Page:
I really enjoyed the first issue of this new arc.  Despite not knowing anything about Sif, I became invested and interested in her story.  High-fantasy can become cheesy if not handled well, but Immonen's writing contains enough modern self-awareness to balance out all the flowery speech of the Asgardians.  Speaking of which, there is a lot of text in this book.  If you find yourself constantly complaining about decompression in modern comics, this is the book for you.  There is tons of dialogue and narrative captions throughout this issue, and though it took some time to get through, it never felt overly cumbersome or threw off the pace of the issue.

Valerio Schiti's art was also very good, reminding me somewhat of Cliff Chiang's work on Wonder Woman.    Again, Schiti's art maintains this great balance between the Marvel fantasy style and a pop-art sensibility, brought out in these pages by Jordie Bellaire's bright colour work. I hope this art team decides to stay throughout the entire first arc, because after a first issue this good, I'd hate to see it drop in quality.

If you're on the fence about Journey into Mystery, or you're an Midgardian noob like me, give it a look.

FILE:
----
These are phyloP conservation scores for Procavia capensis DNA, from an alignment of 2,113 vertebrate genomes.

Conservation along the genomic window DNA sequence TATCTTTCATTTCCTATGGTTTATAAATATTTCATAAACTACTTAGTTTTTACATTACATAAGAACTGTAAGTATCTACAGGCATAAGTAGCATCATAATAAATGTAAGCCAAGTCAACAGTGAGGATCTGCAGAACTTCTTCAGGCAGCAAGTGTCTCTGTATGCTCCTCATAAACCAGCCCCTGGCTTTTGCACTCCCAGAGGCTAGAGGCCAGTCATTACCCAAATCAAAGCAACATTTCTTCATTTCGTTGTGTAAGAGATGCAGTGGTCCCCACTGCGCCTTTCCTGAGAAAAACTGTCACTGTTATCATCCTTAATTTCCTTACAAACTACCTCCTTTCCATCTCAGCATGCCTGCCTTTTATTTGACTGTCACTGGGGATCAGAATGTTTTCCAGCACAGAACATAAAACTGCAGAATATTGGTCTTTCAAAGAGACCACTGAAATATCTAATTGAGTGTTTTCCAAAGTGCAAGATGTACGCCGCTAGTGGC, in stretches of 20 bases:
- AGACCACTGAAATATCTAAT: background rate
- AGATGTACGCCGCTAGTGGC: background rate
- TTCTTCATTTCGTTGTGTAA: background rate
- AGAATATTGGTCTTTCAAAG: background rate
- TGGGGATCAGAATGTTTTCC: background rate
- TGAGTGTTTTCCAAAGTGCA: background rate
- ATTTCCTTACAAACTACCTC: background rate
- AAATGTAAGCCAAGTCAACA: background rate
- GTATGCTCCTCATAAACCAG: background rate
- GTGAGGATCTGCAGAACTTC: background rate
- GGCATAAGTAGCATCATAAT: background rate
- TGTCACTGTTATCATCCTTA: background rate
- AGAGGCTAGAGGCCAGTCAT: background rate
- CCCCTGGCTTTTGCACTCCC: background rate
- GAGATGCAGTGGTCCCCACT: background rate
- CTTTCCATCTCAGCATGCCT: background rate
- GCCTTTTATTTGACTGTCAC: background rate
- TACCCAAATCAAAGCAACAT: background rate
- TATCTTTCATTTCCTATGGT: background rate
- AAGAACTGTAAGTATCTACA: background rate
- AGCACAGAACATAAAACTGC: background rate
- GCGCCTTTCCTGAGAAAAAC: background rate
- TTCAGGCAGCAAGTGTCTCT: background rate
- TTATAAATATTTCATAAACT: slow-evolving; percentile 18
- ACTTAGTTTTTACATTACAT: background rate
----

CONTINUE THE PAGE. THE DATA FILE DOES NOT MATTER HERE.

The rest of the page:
Story 4 
Art 4

Wednesday, November 21, 2012

Deadpool #2: "We Fought A Zoo"

Deadpool #2
"We Fought A Zoo"
Writers: Brian Posehn & Gerry Duggan
Artist: Tony Moore
Colours: Val Staples
Cover Artists: Geof Darrow and Peter Doherty

When Marvel NOW first announced a new Deadpool series, I was not interested. Deadpool has been more or less off-my-radar entirely ever since Daniel Way took over his title, and it wasn't until I found out that one of my favorite comedians, Brian Posehn, would be taking over the book with co-writer Gerry Duggan (Infinite Horizon), and that Tony Moore was going to be the artist.

"SOLD!" I said, as I slapped my money down on the counter at Comic Readers (lie: I paid with debit), and nearly pissed myself from laughing so hard as Deadpool slaughtered his way through two U.S. presidents (including a wheelchair-bound FDR) and a giant Godzilla-alike (with Mothra sized nipples).

The second issue of this series continues the chest-bursting (or was that "gut-busting?") one-liners from last issue, but the visual gags and excellent artwork by Moore really make Deadpool great sequential art.  It's one thing to tell a good joke in a word balloon, but the comedy in both the art and writing puts this on the level of MAD Magazine.